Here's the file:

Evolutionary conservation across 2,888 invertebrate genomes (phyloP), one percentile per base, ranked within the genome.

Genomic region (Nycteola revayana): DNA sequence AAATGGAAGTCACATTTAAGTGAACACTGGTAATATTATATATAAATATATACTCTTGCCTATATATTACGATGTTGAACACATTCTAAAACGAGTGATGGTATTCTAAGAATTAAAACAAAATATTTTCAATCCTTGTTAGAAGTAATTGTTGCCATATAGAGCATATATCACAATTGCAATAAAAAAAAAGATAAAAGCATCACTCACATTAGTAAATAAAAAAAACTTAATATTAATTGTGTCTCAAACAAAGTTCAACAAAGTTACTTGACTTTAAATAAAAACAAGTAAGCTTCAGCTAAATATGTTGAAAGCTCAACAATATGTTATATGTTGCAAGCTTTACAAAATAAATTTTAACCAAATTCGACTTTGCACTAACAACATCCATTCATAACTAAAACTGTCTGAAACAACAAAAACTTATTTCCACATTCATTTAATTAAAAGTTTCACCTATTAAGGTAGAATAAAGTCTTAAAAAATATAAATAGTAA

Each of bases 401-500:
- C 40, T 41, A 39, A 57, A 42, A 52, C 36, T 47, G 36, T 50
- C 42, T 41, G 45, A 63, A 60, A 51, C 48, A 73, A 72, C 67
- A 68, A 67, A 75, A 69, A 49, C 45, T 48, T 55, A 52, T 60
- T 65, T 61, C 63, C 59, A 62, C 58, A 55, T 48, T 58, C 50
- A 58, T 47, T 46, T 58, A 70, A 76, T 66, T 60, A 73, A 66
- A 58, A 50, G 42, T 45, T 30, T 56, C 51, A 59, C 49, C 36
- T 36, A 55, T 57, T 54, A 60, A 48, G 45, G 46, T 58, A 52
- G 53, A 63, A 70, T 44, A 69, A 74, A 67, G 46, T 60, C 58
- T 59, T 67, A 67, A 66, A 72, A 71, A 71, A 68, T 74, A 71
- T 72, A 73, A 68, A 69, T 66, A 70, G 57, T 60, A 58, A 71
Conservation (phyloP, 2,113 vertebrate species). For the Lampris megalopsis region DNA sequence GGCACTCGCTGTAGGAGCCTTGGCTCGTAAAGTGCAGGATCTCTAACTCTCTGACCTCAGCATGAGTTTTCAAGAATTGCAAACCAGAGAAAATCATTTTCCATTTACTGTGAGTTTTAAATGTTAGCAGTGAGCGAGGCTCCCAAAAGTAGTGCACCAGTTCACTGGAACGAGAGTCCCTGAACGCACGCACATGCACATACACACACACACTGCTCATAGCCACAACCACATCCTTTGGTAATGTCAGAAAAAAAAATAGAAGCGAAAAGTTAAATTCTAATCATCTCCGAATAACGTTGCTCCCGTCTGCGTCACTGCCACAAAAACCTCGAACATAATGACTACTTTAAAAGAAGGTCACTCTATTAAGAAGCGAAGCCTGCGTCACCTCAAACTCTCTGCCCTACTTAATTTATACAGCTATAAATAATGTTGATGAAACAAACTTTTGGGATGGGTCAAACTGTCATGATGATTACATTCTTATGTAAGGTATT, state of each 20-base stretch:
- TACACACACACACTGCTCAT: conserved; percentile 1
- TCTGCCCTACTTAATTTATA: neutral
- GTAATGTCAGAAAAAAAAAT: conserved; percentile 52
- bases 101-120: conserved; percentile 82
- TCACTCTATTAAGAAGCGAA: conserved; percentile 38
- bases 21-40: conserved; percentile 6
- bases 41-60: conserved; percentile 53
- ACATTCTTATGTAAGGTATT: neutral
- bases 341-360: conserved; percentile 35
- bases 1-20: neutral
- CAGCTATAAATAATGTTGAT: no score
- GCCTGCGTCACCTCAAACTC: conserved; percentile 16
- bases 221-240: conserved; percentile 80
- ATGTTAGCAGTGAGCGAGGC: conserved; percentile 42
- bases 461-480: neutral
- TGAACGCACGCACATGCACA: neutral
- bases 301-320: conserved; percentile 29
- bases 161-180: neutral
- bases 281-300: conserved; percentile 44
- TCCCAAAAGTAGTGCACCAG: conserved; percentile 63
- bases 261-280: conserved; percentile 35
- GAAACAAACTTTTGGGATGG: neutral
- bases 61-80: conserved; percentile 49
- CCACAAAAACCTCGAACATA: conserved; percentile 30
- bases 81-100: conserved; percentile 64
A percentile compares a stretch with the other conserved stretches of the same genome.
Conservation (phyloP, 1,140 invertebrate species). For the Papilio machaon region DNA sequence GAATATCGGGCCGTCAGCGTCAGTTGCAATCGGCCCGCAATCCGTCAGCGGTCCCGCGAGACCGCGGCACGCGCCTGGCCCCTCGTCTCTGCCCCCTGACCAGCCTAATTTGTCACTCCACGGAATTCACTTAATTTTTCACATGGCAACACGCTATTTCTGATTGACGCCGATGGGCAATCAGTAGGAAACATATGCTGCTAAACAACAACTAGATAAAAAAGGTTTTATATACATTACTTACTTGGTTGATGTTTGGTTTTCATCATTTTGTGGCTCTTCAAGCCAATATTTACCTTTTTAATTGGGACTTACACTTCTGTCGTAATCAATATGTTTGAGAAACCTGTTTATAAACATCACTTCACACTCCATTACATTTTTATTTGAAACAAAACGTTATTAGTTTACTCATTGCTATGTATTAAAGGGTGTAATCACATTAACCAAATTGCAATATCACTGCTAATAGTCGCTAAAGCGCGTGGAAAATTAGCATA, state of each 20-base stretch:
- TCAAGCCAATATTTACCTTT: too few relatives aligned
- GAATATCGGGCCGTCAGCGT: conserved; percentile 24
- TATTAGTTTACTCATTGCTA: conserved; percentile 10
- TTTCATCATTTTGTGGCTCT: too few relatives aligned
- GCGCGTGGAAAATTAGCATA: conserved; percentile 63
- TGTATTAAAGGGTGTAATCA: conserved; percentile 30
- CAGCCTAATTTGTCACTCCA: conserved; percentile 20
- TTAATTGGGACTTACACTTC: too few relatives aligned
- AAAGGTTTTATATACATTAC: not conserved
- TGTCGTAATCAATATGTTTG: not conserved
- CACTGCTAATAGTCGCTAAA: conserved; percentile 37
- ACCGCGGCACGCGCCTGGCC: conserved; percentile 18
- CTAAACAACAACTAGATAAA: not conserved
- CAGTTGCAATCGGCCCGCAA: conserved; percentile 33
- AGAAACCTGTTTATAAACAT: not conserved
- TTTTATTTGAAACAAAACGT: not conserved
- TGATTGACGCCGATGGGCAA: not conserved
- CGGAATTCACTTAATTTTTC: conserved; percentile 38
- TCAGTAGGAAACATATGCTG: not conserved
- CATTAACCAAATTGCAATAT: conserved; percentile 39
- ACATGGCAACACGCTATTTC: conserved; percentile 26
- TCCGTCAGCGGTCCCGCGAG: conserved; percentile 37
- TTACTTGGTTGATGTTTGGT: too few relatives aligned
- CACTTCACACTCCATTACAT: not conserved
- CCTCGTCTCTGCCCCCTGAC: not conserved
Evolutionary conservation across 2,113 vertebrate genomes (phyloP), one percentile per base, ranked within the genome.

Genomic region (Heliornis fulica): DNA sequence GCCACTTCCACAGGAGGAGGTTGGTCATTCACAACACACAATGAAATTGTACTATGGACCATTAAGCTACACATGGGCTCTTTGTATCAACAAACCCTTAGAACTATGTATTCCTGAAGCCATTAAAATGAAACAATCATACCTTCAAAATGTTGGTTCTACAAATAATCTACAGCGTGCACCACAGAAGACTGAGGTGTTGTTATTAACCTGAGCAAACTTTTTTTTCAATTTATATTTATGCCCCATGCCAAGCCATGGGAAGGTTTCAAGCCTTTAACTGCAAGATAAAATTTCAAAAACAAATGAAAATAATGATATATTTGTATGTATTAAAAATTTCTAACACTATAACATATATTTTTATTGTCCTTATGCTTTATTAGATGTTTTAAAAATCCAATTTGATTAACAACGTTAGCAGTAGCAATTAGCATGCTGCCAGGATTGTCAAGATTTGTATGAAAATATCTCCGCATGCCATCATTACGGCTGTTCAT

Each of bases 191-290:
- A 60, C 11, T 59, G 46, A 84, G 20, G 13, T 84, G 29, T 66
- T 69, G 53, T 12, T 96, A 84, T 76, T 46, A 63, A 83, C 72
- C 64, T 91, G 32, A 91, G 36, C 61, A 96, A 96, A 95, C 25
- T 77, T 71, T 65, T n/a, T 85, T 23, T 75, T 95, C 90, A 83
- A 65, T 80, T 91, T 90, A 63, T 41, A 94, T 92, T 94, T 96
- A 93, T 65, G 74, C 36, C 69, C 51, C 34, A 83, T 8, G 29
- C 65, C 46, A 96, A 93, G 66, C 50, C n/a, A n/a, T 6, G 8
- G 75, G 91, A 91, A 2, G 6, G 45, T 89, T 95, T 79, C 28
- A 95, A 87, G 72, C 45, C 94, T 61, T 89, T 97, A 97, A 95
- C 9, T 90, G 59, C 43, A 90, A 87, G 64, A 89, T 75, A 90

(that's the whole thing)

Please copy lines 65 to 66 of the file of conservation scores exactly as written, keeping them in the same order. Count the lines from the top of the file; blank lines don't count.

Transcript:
- CACTTCACACTCCATTACAT: not conserved
- CCTCGTCTCTGCCCCCTGAC: not conserved